The dog days of August are here.
So with the temperatures and humidity on the East Coast soaring and
the news wires slowing a bit, I started rifling through old clips
-- archived Web pages, actually. I was curious about how various
stories had turned out, looking to rediscover the plot twists.
In 2001, I traveled to
Kfar Saba, Israel, to visit the technology headquarters of
FareChase. Few Israelis had heard of the company, which was
developing a "screen scraper," a travel search engine, to compete
against then-metasearch leaders SideStep and Qixo.
But in the U.S.,
FareChase was starting to get noticed.
In tiny Kfar Saba,
which borders the West Bank, groups of FareChase software
developers, many of whom got their tech training in the Israeli
Army, sat in their offices, working on a project for Orbitz.
More important, they
were figuring out ways to refine the FareChase search engine, which
was pretty powerful and making a name for itself.
Other people noticed.
In 2004, FareChase hit the big time when Yahoo bought it, a coup
for the young company and its investors.
Yahoo, then the world's
most visited Web site, moved FareChase's operations to Yahoo's
headquarters in Sunnyvale, Calif.
The point: Yahoo
integrated FareChase into Yahoo Travel along with Travelocity,
travel guides, maps, user reviews, a trip planner, deals and photos
of people who have visited Boston. There's a FareChase tab on the
top of the Yahoo Travel home page, but amid all the clutter, it
took me a while to find it.
I'm sure Yahoo can trot
out some statistics about how many consumers use FareChase when
searching for travel and how great it is for suppliers. But in my
view, FareChase has been exiled to a sort of cyber Gulag, competing
for space and resources with tons of other Yahoo properties and
getting lost in the mix.
Has anyone told you
lately that they checked prices for flights or hotels on FareChase
before booking their travel? Or, if they are unfamiliar with the
FareChase name, that they used the Yahoo price-comparison engine to
research their vacation options?
It turns out that
transactions that are good for investors -- in this case the people
who put up the money to launch FareChase -- often are at great odds
with a company's real value proposition.
FareChase would have
had a better run if it had remained independent and further built
" " "
acquisition of Worldspan looming next month, pending European
Commission approval, there will be a lot of pain in store for the
people who work for both companies.
The private equity
folks of Travelport and Worldspan would have you forget that
people's lives are being crushed by shareholder dividend deals and
the "synergies" they are pushing through.
The Wall Street Journal
reported recently on the decimation wrought by the Blackstone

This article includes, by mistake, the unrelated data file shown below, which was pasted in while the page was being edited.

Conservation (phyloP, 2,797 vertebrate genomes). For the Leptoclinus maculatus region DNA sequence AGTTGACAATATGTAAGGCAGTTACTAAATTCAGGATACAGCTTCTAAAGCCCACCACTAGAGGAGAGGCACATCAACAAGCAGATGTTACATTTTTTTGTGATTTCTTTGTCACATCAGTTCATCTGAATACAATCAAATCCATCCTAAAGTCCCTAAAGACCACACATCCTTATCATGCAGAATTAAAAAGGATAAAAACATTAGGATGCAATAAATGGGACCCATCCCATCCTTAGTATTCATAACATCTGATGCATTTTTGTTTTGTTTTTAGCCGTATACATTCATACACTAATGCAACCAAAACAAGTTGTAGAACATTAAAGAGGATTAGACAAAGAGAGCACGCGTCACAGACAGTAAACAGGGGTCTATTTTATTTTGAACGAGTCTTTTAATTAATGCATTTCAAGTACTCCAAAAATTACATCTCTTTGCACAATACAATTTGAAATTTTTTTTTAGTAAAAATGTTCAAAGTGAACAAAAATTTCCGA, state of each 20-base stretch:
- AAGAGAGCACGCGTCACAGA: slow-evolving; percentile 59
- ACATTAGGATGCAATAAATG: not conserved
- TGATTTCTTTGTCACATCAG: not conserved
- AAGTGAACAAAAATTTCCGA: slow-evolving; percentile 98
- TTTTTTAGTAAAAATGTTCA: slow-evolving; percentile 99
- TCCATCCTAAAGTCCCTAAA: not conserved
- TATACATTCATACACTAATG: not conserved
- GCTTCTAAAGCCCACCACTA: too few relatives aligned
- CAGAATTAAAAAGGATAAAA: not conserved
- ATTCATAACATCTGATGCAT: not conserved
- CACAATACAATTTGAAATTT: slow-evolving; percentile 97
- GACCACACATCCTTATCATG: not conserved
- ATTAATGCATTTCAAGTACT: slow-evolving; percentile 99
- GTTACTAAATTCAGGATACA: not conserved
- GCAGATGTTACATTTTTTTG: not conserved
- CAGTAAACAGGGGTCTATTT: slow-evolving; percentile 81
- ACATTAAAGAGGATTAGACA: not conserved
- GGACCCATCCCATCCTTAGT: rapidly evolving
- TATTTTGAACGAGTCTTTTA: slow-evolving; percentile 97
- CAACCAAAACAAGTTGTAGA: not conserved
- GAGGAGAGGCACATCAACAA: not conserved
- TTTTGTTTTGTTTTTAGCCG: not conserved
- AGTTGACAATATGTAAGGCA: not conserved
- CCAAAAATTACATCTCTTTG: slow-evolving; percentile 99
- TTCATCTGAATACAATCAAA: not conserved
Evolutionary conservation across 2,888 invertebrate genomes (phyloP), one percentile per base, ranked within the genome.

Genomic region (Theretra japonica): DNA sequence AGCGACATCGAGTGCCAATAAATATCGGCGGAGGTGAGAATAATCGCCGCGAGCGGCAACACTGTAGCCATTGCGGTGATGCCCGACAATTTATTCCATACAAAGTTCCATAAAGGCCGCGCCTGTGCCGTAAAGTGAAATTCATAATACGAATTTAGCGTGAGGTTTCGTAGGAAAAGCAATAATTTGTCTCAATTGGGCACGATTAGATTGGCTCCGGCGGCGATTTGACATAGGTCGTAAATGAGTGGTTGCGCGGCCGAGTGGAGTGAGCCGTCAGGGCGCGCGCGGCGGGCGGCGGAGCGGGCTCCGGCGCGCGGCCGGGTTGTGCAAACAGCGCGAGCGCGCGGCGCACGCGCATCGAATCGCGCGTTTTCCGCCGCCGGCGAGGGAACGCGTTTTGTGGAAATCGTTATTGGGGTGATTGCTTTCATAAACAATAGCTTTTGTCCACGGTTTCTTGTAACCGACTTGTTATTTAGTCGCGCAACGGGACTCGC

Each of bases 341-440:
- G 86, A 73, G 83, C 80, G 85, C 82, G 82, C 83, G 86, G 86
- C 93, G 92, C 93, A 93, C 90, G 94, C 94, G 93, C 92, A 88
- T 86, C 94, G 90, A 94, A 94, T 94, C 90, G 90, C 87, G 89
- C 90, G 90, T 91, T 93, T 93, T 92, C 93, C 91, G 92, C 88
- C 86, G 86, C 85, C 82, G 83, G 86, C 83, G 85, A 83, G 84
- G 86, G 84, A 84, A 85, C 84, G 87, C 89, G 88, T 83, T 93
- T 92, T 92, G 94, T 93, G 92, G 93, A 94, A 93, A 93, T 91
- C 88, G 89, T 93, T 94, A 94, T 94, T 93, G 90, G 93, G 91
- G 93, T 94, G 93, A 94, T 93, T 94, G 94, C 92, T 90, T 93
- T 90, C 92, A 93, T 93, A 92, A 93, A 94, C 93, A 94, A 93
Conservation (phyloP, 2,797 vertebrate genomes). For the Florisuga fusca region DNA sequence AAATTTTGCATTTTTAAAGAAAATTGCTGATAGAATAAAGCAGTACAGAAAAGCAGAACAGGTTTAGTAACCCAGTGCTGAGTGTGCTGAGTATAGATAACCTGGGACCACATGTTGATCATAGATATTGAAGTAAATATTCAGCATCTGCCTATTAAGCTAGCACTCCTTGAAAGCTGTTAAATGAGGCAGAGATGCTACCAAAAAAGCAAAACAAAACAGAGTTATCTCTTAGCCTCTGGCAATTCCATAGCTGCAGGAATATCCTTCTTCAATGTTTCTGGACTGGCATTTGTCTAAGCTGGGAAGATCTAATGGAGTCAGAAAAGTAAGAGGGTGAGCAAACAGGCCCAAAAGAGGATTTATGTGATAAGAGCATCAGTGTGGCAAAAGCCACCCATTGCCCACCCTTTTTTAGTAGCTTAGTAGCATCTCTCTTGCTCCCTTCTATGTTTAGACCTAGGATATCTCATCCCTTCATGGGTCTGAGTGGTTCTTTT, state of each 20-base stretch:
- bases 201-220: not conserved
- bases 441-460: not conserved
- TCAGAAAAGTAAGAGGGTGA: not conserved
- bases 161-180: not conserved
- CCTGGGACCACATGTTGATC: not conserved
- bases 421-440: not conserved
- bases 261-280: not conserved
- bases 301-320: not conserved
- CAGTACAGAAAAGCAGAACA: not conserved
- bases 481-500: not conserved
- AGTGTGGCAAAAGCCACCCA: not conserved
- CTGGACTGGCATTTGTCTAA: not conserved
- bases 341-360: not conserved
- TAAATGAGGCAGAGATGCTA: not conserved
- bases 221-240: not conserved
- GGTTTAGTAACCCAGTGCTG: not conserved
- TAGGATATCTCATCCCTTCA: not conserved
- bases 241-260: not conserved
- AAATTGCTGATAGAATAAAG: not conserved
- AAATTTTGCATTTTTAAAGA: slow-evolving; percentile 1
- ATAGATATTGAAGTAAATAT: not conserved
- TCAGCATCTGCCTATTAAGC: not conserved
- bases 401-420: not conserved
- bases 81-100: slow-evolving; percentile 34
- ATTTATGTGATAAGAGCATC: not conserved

Group's buyout of Travelport a year ago.
Investors already have
recouped their money, drained all the cash they could out of Orbitz
Worldwide (which just went public), greatly increased debt and laid
off about 10% of Travelport's employees.
Ten percent translates
to 841 people and families who were thrown off the ship so the
suits could enjoy their deals and their country club golf
Worldspan already has
gone through years of downsizing and pink slips. But the new
Travelport-Worldspan has much more cost rationalizing and employee
Will Travelport be
better off for it in the long run? Will it serve its customers
better? I doubt it.
" " "
One company that has
thrived post-acquisition is TripAdvisor, which was gobbled up by
IAC/InterActiveCorp in 2004 and now is owned by Expedia
By the way, has anyone
noticed that TripAdvisor has become a prominent villain in the eyes
of some in the industry who love to find a company to
They blame the evil
Internet for everything.
Is it so radical a
precept to put forward the view that people who travel -- and not
just the experts -- have something to contribute when they offer
their views on hotels in user reviews?
Anyone who actually has
checked out a hotel or destination in TripAdvisor before traveling
will find there is a lot to be learned from "the
You can usually spot a
fake review when someone gushingly praises a property or totally
trashes it. But there is wisdom involved when you take into account
that 25 other reviewers may have a similar slant, positive or
negative, on a property.
In 2000, I wrote a
story about TripAdvisor, then an unheralded, new company that was
poised to funnel destination articles from travel guides and major
newspapers to the GDSs and major Web portals.
Google News was just a
pipe dream then, and I couldn't understand how TripAdvisor would
get permission from all the publications it would access for
Well, TripAdvisor was
deft enough to adapt to changing times and has been flourishing
with its advertising and user review model.
The moral? Not every
innovative start-up gets bought out by a giant only to fade